It’s also important to establish if there is any income due to the deceased which has not been paid prior to death. The valuation of certain Trust interests will need to be included in the IHT calculation of the estate.

Question: Has the form IHT400 and all accompanying schedules been checked for accuracy?

Omissions and mistakes may come from delays in processing form IHT400 and returning form IHT421 Probate Summary, which could lead to compliance checks being raised by HMRC.

I advised my property investor client that if questions are not fully answered on supplementary forms, HMRC may well need to follow up with additional queries to accurately establish IHT liability.

I advised my client to ensure that he had obtained and verified all the deceased’s details as requested on form IHT400, including that all relevant boxes are completed, answering all the questions in the required schedules, and providing complete and legible copies of all relevant documentation.

Another consideration is to check that the personal representatives have read the completed form, and that all accompanying schedules have been signed on the form IHT400.

HMRC receives a large number of incorrect and incomplete forms IHT400 and schedules, which lead to extra expense and delays in finalising inheritance tax liability on deceased person’s estates.

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Question: Is the inheritance tax calculation accurate?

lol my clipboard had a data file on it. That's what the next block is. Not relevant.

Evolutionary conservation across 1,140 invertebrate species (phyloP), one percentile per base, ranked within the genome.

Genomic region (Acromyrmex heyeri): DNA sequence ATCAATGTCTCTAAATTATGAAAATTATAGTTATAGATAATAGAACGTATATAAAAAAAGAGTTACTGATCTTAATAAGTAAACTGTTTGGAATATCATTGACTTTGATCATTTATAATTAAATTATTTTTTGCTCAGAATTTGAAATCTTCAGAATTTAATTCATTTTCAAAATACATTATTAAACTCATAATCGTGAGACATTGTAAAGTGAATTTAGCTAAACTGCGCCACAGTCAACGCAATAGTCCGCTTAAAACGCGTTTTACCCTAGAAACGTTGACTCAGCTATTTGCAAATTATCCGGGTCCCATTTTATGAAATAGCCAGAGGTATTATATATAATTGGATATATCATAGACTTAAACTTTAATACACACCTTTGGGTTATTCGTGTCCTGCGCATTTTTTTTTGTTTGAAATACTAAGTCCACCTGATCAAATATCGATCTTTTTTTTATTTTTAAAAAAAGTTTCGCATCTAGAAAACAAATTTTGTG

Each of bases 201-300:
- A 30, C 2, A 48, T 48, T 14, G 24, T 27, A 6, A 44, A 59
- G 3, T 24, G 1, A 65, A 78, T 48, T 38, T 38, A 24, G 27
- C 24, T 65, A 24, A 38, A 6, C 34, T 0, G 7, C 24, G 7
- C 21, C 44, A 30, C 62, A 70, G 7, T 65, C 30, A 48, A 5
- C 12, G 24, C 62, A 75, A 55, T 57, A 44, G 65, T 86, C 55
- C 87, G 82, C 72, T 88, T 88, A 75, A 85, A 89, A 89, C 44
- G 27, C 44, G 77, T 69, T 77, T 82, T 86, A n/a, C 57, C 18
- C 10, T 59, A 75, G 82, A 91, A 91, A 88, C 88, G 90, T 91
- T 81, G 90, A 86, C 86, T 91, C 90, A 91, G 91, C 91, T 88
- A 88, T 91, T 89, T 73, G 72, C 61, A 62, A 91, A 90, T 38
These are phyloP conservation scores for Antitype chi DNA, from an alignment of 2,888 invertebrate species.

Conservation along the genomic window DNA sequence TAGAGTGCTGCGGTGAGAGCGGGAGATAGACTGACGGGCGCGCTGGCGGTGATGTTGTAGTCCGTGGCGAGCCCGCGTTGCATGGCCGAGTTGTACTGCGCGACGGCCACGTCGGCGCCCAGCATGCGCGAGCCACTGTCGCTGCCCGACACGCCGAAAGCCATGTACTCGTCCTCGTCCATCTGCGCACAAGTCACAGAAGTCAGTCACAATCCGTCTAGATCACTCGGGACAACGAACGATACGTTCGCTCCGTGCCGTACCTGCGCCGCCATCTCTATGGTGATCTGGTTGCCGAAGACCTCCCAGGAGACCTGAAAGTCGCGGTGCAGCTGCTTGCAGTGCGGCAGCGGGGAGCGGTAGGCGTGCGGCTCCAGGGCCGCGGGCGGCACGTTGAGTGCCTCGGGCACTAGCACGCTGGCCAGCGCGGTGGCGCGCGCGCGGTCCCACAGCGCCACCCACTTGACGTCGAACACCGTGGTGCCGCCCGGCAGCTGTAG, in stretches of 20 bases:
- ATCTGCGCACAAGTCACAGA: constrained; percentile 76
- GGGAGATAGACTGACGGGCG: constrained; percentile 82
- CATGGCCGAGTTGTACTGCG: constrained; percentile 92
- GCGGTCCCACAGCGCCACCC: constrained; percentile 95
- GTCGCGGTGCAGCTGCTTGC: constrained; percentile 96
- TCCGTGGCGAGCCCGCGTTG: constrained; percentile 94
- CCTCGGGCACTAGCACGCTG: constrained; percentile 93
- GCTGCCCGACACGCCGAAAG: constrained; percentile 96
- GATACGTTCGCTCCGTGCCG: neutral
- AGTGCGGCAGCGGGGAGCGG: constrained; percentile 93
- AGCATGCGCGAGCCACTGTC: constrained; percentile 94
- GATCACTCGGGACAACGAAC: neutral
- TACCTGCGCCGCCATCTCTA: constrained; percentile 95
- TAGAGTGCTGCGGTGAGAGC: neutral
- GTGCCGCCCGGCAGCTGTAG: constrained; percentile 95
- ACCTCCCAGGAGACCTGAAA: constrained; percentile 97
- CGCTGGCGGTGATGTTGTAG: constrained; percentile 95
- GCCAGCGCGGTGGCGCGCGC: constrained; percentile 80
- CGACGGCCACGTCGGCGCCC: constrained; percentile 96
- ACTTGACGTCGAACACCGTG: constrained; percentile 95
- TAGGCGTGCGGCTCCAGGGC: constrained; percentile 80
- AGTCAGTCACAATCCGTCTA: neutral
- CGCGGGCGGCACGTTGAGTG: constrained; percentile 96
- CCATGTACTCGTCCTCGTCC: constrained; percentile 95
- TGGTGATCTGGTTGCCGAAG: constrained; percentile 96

I asked my client to ascertain this, and although it seems like an obvious point, when calculating the IHT due, exemptions and reliefs, in particular the transferable nil band rate, HMRC see the wrong amount being claimed.

Errors in the calculation of inheritance tax may lead to delays in processing form IHT400, meaning that repayments of tax might be required. I recommended that my client use the IHT400 calculation worksheet to estalish the inheritance tax. This covers the common aspects but not the more unusual ones.

There are a number of additional factors to consider, and this would take considerable time to outline and run through here – as always, I advised my client to ensure that all documentation had been fully reviewed.

Question: Has the inheritance tax payment that is due been paid?

This was my final question to my buy-to-let landlord client during our Wealth Planning Review meeting, and possibly the most important consideration.

If the payment is sent with form IHT400, this can delay the process for obtaining probate, as the payment has to be processed by HMRC Accounts Office, and cheques then have to be paid onto them to be banked before form IHT421 Probate Summary can be authorised.

Paying any due inheritance tax electronically is the quickest and easiest way. If payment is being made by cheque, it’s important that the inheritance tax reference number is written on the reverse and that the cheque is accompanied by a payslip.

My main advice is to always seek professional tax advice on all issues relating to inheritance tax, and to ensure that your tax planning measures are fully in place to minimise IHT payments made on assets.